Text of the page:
Eric Baird, who once led Access USA Shipping, received the largest civil penalty imposed on an individual in the Commerce Department agency’s history.

   Former CEO of Sarasota, Fla.-based Access USA Shipping, Eric Baird, pleaded guilty to one count of felony smuggling and admitted to 166 administrative violations of U.S. export control laws in a settlement reached with the Justice Department and Commerce Department’s Bureau of Industry and Security (BIS). 
   Baird, whose criminal plea was accepted by a federal judge in a Florida district court last week, was fined $17 million, the largest BIS civil penalty ever imposed on an individual. The penalty, of which $7 million was suspended, also included a five-year denial of export privileges, with one year suspended.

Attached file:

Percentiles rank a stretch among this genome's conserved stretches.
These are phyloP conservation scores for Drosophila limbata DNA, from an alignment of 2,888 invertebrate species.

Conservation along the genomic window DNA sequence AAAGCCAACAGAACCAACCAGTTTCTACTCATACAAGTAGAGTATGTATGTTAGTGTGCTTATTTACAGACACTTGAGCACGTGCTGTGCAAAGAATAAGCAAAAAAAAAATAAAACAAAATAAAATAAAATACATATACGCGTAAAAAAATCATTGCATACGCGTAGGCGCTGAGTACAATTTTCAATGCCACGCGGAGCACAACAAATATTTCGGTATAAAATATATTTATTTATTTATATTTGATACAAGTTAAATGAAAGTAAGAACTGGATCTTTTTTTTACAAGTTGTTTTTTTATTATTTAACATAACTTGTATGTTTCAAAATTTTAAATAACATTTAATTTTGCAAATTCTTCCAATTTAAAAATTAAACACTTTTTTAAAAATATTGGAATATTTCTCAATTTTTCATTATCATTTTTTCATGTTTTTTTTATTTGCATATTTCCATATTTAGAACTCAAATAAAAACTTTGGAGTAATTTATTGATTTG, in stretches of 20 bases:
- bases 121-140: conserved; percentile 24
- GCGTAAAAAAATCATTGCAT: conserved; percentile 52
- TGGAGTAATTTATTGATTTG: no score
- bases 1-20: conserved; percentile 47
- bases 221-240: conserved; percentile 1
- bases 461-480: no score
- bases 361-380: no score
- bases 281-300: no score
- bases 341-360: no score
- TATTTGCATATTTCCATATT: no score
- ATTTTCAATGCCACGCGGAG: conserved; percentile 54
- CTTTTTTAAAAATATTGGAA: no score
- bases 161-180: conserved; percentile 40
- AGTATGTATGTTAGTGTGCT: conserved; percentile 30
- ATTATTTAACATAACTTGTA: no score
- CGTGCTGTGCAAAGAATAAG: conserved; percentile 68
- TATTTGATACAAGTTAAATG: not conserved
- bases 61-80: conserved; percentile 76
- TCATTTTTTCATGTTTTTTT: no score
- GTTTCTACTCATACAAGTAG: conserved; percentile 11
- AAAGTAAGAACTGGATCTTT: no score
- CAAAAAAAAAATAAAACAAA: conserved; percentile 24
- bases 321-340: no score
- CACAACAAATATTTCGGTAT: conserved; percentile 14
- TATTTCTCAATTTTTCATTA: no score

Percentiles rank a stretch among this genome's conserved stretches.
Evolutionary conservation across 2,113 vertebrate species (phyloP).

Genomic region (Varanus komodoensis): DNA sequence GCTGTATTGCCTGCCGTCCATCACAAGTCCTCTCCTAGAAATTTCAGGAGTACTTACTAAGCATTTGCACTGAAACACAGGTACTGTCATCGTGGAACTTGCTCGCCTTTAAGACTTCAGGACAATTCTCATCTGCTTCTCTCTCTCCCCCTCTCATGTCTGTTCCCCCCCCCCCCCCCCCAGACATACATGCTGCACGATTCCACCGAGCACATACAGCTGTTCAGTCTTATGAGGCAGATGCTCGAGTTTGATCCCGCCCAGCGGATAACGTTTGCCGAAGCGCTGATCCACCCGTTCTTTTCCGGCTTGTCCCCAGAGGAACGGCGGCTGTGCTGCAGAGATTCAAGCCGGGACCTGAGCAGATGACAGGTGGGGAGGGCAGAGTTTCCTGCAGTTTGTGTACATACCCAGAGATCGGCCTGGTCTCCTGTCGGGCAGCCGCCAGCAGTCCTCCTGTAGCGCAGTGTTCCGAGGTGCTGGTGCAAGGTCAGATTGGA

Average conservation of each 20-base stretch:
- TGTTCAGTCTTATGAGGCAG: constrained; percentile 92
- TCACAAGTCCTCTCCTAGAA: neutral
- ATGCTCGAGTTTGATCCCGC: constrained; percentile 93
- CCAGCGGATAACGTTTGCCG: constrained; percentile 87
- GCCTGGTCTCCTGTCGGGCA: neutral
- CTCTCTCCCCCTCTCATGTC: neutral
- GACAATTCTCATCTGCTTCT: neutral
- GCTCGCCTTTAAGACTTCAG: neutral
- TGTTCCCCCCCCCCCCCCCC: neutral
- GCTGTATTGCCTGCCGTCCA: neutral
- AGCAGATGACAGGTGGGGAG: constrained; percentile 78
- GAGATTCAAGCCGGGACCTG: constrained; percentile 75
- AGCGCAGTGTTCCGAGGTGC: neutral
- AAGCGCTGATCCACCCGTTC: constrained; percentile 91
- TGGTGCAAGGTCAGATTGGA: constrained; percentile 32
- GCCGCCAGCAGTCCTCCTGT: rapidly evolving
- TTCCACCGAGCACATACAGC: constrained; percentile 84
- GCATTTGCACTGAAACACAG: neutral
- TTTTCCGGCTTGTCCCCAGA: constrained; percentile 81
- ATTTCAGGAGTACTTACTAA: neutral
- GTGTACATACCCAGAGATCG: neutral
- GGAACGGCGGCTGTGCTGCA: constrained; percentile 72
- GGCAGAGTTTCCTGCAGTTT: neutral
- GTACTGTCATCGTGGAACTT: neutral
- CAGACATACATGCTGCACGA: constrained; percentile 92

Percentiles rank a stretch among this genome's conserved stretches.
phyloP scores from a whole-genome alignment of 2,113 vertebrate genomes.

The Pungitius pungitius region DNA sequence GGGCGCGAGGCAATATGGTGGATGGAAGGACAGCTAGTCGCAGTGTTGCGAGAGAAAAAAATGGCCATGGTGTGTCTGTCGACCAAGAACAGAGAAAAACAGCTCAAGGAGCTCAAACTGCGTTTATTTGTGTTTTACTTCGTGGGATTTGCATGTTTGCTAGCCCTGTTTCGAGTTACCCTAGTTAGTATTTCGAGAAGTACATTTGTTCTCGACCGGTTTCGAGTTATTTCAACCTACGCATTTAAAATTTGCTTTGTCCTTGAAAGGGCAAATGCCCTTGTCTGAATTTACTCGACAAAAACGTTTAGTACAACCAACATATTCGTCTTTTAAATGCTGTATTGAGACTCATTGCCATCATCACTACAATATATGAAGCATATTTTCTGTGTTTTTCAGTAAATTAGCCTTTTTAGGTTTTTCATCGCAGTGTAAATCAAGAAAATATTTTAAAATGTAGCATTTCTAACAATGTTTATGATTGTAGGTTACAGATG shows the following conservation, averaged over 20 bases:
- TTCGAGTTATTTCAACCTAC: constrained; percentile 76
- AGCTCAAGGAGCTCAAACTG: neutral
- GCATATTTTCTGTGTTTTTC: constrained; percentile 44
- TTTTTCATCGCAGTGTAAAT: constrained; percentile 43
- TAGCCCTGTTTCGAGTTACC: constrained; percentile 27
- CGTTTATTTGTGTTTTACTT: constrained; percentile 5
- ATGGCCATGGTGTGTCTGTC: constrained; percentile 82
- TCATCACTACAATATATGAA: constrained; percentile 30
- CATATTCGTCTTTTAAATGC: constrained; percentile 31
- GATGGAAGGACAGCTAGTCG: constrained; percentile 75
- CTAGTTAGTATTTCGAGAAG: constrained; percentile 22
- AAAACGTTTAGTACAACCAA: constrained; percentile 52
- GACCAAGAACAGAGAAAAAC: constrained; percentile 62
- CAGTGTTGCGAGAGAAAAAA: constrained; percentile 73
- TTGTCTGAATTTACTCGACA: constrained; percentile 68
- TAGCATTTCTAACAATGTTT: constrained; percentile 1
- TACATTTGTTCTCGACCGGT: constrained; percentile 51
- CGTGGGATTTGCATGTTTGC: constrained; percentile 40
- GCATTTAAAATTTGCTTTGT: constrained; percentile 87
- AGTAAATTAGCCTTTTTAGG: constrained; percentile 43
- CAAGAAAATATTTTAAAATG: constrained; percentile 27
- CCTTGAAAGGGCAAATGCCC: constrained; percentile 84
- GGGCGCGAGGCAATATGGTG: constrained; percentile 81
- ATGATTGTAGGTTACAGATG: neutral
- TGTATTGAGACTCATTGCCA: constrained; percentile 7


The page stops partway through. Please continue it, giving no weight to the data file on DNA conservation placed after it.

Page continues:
“BIS brought this action because of the serious potential harm to national security inherent in a business model where companies consolidating or forwarding packages abroad conceal from U.S. merchants the location of foreign customers and the fact that items are intended for export,” said BIS Special Agent-in-Charge Robert Luzzi in a statement. 
   “As a result of these deceptive practices, U.S. merchants’ compliance programs may be unable to detect potential unlicensed exports and other violations,” he added.
   In February 2017, Access USA Shipping settled with BIS and agreed to pay a fine of $27 million for the numerous violations of the Export Administration Regulations (EAR). About $17 million of the $27 million penalty had been suspended for a two-year probationary period for the company.